More on Translations....
In thirty pages of written comments released by Trautman’s committee, there are harsh responses from several bishops. Trautman said the divisions among the bishops fell along traditional “liberal/conservative” lines, but declined to elaborate. Some bishops complained that the language seemed “too British.” Others called the new translations clumsy, awkward, archaic, wordy, or stilted. “Painful to the ear,” one bishop noted. “During the years I was teaching Latin,” another bishop observed, “had a student submitted comparable translations for classical Latin texts, I would have given him a low grade.”-30-
Not all bishops were critical. Some praised the new translations as more dignified and elegant, with “an air of solemnity and formality that is sometimes missing from current translations,” which were completed under great time pressure in the aftermath of the Second Vatican Council. The most frequent commendation of the new translations concerned the text’s “fidelity” or “faithfulness” to the original Latin (two terms, frequently used by those of a conservative bent within the conference, which echo Benedict XVI’s view that a “reform of the reform” is needed).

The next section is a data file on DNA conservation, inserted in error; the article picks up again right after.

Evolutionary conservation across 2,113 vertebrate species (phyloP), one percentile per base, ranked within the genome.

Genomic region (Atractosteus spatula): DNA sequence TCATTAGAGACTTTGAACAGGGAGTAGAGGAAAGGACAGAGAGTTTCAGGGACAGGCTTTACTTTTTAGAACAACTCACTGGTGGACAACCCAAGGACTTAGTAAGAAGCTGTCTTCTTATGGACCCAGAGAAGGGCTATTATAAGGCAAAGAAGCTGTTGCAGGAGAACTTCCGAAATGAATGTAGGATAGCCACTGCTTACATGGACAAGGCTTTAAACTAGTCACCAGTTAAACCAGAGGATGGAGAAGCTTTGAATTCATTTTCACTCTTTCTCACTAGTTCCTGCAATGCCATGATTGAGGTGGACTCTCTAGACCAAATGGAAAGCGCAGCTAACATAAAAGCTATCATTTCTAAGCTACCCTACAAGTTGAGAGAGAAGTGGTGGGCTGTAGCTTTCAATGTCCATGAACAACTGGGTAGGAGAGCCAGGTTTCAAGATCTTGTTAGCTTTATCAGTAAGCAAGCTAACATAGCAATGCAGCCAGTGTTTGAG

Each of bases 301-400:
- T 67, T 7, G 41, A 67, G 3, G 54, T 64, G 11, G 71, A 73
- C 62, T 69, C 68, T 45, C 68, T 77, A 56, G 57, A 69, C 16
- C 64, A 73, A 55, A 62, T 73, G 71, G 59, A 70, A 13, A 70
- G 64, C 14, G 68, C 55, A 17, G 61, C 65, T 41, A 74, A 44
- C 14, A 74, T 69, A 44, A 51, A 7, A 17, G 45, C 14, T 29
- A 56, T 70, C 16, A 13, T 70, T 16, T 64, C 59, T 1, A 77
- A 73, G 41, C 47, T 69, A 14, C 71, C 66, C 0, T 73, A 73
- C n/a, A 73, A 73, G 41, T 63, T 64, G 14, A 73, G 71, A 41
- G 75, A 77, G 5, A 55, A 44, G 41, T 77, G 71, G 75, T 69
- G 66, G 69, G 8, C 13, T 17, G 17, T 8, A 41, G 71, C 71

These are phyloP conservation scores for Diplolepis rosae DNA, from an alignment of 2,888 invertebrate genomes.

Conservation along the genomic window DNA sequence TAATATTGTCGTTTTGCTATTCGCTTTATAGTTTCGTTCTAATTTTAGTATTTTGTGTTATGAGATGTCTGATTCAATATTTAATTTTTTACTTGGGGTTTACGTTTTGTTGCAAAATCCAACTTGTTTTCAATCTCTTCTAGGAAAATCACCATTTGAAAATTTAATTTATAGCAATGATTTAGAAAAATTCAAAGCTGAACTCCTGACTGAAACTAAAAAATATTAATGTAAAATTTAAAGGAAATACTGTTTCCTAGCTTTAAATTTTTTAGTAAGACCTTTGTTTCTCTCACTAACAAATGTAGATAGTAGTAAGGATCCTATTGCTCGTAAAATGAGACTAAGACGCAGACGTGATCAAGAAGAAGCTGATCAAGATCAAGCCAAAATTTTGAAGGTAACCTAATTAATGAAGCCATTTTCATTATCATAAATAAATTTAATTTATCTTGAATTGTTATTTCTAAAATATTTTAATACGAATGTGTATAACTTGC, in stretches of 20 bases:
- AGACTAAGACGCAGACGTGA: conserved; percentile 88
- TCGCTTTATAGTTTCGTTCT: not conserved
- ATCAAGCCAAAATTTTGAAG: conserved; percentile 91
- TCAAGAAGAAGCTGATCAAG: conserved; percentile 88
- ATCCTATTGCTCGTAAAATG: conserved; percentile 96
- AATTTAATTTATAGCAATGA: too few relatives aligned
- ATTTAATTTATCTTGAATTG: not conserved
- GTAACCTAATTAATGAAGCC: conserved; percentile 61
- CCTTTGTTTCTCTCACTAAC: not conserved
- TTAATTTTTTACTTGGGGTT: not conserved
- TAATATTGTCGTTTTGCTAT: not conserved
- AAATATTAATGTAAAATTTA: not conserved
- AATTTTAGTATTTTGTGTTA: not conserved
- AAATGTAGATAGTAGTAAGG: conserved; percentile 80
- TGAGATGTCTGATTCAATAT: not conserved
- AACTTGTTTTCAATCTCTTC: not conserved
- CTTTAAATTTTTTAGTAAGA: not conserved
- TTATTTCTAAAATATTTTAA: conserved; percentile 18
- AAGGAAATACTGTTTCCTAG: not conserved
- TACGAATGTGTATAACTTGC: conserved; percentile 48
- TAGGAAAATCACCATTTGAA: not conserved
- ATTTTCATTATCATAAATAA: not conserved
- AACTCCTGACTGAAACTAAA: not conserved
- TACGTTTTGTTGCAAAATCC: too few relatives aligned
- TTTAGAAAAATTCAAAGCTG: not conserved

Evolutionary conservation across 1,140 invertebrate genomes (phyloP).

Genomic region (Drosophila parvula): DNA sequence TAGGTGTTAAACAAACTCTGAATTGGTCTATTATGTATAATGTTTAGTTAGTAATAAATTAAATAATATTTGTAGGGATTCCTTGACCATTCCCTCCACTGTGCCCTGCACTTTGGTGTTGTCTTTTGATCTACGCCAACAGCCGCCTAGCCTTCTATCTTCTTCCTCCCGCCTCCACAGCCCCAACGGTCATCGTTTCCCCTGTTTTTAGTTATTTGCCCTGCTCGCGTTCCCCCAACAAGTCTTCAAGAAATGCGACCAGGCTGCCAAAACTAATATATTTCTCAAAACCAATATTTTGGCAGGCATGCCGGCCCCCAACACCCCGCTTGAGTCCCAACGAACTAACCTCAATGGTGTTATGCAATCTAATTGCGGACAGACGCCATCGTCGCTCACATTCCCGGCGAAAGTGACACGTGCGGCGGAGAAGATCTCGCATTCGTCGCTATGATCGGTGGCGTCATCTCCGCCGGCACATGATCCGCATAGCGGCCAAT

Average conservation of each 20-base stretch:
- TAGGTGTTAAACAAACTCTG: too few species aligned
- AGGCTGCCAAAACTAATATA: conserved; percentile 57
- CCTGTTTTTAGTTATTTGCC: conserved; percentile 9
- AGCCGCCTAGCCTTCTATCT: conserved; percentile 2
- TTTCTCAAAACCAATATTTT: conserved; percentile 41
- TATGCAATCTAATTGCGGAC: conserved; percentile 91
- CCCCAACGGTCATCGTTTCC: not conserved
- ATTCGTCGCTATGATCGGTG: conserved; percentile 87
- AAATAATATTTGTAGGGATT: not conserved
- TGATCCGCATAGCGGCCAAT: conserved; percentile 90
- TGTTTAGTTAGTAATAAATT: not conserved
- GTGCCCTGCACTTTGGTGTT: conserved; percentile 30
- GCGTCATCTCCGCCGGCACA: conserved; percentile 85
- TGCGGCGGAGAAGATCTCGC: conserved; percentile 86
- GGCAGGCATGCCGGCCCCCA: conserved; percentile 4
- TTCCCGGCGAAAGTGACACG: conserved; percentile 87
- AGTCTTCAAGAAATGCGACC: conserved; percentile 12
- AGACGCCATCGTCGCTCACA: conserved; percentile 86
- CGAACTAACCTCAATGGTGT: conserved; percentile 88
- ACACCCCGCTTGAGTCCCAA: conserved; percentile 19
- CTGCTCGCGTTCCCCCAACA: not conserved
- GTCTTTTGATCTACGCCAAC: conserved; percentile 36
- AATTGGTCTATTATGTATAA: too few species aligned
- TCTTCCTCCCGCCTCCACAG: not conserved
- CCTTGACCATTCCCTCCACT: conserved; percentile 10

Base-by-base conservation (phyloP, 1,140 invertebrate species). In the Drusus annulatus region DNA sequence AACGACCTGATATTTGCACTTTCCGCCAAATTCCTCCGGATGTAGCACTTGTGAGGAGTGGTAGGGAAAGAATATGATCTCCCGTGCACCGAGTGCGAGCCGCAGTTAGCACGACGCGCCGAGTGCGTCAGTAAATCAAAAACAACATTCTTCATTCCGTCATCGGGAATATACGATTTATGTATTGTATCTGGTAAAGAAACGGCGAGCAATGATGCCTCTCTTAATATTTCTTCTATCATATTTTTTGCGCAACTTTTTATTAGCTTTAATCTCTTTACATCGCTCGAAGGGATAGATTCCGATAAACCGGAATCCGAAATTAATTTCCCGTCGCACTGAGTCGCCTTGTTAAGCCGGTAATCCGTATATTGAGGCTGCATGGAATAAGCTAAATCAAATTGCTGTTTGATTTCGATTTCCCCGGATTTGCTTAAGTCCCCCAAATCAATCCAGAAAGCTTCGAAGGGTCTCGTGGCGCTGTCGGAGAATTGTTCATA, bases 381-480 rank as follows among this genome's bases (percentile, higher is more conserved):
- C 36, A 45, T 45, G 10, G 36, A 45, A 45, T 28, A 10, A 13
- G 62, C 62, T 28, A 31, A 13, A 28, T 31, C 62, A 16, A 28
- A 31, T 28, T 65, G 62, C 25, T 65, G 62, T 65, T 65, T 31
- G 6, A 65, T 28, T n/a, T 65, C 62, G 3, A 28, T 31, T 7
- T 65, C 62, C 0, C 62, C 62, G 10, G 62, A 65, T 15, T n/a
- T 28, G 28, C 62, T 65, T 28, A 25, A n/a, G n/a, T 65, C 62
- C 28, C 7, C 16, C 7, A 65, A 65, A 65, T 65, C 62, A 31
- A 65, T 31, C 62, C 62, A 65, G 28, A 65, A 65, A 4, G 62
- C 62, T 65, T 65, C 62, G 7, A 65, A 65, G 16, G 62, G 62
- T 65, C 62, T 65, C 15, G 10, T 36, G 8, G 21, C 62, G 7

On the whole, the bishops found more things to dislike than to praise. “The new ICEL translation is like doing drastic major surgery on a patient in need of a few cosmetic procedures,” one bishop said. One archbishop seemed positively frightened by what might happen when trying to introduce the new translations to the laity: “Some usually quite civil people turned ugly about more changes,” he said....Beyond all the sparring over grammar and sentence structure, the bishops demonstrated a deep pastoral concern for their flocks, a concern that is not always evident in the operation of the church’s administrative bureaucracies. Time and again, bishops said their people would not understand-and probably not accept-changes to the prayers they had come to embrace over the thirty-five years since the council’s liturgical reforms were implemented. “What ought to be a source of stability-the liturgy-will become a source of uneasiness and frustration for the good people who continue to come to the Eucharist,” one bishop remarked.